He had suffered a heart attack. We came together as a family. We had tremendous support from our extended families, ward members, and people who knew my father in the community. It was a spiritual time for us. My father was a good man who held many callings in the Church and was an exemplary priesthood holder and a devoted husband and father. The day of his funeral was one of peace. We went away from the funeral missing our father but with hope in our hearts that we would be reunited with him. It was a couple of weeks after the funeral when my suffering began.
I had returned home to Utah, USA, away from my mother and other family members, and unfortunately I started to forget the peaceful feelings I had at the funeral. I had to go to college. I had to get a job that offered health insurance and paid time off and a retirement plan. This was the definition of success.
The only definition. I was motivated and driven in my path towards what I felt was an appropriate career choice for me. Or the number of naps I took while hiding in the bathroom, sitting on the toilet. All so I could go home, go to sleep, and do it all over again the next morning. But this is what I was taught success looked like, and I wanted to do things the right way.
My father did things the right way. He worked all the hours. He took that one big vacation per year. He had the stability I was always told to strive for. The stability that was supposed to pay off in the end. Unfortunately, my father never made it to the end. He put in all the hours and work but he died just weeks after my parents purchased their condo in Florida. Just a few years short of retirement.
Short of the end he was working towards. After he died, I continued to do the right thing, mostly because I was in a trance from the shock of what happened and felt comforted by going through the motions of my daily routine.
I began to wonder how long it would take them to replace me if I dropped dead. A week? Two maybe? It hardly took that long for my father to be replaced. Today my life is very different. I put in the time to work towards my own achievements, rather than those of others. While my father was always a firm believer in the American work ethic, I believe he would be proud of me for straying from the norm and finding my own definition of success. My life has become far more of an adventure than I could have ever imagined.
I travel often and sleep in when I can.
I write about the things I want to write about. My naps are in an actual bed rather than on a toilet. You can find our Community Guidelines in full here. Want to discuss real-world problems, be involved in the most engaging discussions and hear from the journalists? Try Independent Minds free for 1 month. Independent Minds Comments can be posted by members of our membership scheme, Independent Minds.
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G rief is like wandering through a minefield, as my mother puts it: however carefully you tread, a sudden detonation can happen out of nowhere. I held his hand, his fingers still soft and warm. He joked that a beer would taste good about now. Like you said it does really make you appreciate being alive as we know too well your life can change in weeks. I hung up. We entered the room for less than two minutes, where I took dozens of pictures.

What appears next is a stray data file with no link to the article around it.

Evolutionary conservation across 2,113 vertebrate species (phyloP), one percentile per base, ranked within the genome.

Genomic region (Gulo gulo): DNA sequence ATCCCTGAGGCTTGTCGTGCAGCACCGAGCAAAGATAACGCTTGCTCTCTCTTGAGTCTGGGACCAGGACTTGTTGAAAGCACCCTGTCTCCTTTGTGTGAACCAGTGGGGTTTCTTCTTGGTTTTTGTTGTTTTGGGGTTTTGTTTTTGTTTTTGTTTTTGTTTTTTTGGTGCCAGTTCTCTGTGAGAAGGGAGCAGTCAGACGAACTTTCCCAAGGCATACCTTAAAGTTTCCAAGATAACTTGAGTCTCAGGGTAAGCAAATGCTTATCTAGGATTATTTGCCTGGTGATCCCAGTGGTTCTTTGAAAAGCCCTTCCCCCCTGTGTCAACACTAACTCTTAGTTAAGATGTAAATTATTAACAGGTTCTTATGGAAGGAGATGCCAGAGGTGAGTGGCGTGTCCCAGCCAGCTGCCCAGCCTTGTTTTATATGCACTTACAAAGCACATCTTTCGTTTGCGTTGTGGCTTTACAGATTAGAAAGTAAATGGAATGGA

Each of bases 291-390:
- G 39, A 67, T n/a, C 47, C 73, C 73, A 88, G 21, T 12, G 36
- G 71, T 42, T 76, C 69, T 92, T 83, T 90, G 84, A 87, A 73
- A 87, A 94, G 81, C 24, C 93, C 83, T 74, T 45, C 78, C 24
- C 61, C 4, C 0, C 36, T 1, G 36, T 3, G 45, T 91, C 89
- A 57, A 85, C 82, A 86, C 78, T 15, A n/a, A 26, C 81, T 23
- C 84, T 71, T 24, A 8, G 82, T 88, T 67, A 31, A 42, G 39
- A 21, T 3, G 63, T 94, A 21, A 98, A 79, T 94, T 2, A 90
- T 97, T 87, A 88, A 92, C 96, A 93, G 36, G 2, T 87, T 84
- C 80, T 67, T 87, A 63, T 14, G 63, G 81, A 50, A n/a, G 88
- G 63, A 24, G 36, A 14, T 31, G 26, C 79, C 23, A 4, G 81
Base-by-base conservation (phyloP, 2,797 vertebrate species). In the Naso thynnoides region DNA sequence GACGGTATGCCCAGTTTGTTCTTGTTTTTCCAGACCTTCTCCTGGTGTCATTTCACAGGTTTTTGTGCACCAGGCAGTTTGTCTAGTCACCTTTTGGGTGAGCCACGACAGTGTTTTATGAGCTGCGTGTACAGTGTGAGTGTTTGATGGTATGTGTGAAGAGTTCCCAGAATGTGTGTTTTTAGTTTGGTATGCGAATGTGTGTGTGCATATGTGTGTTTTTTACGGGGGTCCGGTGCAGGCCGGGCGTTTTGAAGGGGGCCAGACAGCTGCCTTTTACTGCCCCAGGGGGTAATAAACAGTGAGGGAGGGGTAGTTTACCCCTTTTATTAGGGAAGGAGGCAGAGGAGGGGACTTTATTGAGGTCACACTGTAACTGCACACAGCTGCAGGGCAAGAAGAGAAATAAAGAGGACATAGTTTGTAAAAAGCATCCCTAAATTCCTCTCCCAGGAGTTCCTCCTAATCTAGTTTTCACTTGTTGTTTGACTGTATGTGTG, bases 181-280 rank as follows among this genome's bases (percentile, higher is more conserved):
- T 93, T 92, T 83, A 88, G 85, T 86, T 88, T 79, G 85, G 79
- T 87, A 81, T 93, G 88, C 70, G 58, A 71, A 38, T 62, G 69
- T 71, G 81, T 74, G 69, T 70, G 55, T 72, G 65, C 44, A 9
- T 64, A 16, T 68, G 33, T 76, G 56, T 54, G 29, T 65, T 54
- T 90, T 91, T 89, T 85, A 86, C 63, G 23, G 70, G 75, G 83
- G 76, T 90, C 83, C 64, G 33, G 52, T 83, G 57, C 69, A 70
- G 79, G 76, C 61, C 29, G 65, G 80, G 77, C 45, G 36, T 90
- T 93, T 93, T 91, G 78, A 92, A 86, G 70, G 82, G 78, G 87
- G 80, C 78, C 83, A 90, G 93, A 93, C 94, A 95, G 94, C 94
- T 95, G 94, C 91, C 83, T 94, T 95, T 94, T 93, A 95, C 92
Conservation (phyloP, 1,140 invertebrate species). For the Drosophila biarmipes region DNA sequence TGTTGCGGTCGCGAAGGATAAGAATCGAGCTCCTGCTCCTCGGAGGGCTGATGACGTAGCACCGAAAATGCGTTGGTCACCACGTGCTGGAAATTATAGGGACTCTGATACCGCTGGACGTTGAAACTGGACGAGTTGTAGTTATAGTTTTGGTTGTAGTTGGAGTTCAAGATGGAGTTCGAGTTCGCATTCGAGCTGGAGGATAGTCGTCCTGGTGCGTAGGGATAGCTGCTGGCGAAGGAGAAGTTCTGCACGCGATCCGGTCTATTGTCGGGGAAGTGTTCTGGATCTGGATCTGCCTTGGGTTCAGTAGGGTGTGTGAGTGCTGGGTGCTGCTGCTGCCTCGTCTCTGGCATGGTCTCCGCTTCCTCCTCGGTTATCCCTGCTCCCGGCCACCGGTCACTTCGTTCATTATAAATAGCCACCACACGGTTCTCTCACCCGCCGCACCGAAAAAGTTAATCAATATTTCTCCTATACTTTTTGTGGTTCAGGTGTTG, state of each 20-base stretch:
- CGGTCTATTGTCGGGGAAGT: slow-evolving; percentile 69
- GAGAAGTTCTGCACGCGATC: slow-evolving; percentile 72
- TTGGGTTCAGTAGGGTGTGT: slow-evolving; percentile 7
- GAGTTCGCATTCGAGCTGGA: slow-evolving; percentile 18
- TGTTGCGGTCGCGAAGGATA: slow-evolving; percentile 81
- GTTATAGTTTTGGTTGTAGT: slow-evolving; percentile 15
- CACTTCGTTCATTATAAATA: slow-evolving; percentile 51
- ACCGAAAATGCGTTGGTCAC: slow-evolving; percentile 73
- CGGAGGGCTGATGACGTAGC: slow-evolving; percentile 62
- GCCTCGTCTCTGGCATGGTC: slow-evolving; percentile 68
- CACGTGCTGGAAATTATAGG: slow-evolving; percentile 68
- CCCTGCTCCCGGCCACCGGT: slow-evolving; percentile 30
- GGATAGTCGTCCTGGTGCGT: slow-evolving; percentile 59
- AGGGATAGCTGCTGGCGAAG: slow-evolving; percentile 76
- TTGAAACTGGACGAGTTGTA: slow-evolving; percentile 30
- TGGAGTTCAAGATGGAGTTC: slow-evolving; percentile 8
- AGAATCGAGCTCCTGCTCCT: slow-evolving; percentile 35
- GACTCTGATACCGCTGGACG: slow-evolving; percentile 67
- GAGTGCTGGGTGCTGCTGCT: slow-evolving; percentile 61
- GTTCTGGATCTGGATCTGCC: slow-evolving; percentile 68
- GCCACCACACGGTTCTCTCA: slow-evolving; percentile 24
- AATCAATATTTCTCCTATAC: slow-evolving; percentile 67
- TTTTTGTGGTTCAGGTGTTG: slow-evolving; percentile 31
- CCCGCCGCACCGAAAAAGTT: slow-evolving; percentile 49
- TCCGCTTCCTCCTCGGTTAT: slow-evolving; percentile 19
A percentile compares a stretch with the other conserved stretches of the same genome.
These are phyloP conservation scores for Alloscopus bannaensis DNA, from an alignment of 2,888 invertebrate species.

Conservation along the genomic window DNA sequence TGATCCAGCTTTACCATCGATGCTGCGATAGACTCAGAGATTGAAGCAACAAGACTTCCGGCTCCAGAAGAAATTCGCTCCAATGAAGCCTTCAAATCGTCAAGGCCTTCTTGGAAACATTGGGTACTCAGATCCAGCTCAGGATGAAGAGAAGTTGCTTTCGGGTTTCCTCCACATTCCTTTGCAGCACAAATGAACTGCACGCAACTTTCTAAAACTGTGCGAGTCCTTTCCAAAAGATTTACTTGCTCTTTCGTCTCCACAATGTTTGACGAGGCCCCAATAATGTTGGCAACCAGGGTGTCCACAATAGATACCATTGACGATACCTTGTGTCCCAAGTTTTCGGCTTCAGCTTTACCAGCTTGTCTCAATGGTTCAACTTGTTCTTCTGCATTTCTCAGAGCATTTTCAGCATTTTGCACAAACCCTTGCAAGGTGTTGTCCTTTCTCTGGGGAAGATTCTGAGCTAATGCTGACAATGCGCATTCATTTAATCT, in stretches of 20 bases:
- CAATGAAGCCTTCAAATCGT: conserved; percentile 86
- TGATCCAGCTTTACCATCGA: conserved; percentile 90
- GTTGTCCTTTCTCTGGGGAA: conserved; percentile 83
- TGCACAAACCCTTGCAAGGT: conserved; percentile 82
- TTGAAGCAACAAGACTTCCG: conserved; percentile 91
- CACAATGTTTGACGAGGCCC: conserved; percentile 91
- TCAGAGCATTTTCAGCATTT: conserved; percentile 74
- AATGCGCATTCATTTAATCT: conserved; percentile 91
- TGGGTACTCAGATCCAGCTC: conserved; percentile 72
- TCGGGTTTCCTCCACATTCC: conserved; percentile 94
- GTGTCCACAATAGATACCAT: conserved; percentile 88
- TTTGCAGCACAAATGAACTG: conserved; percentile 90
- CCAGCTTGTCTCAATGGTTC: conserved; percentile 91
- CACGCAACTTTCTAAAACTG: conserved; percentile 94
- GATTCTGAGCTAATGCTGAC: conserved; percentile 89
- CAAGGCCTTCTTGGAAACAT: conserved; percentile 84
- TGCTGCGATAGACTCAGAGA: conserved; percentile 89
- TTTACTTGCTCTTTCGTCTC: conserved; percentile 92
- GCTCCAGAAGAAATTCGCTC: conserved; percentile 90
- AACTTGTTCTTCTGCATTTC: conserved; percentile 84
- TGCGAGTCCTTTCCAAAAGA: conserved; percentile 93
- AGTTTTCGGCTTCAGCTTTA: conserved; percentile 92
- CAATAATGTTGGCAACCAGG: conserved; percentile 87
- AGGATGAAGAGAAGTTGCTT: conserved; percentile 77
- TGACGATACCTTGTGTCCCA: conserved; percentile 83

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"When your father dies" is the opening phrase of one of my favorite poems, " Shifting the Sun," and it came to mind recently after a colleague's. Being with my father when he died taught me more about life than death. A few days before his death, my mother and I received a call in the middle of the night from my father’s nurse. I realized later that I had assumed that my father would just go on dying, but never actually die.
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He is not impressed with what impresses people. Neither should we.
A lot of people talk about legacy. I have never been impressed with the desire for legacy. Books fade. Friends who know you die. As important as BiblicalTraining. If you want to consider that as legacy, then fine. There are no heroes in the graveyard, only dead bodies waiting to be reunited with their resurrection bodies if in fact they followed Jesus. Bill Mounce blogs regularly on Greek and issues of spiritual growth. My Father Died Last Week. Categories Theology Mondays with Mounce. It is expected to be reflective in the face of death, and I am no exception.
Death is final No dah, but it is. The ground is level at the casket and the cross There is some irony in where dad is buried. Death and legacy A lot of people talk about legacy. He blogs regularly on Greek and issues of spiritual growth. Learn more about Bill's Greek resources at BillMounce.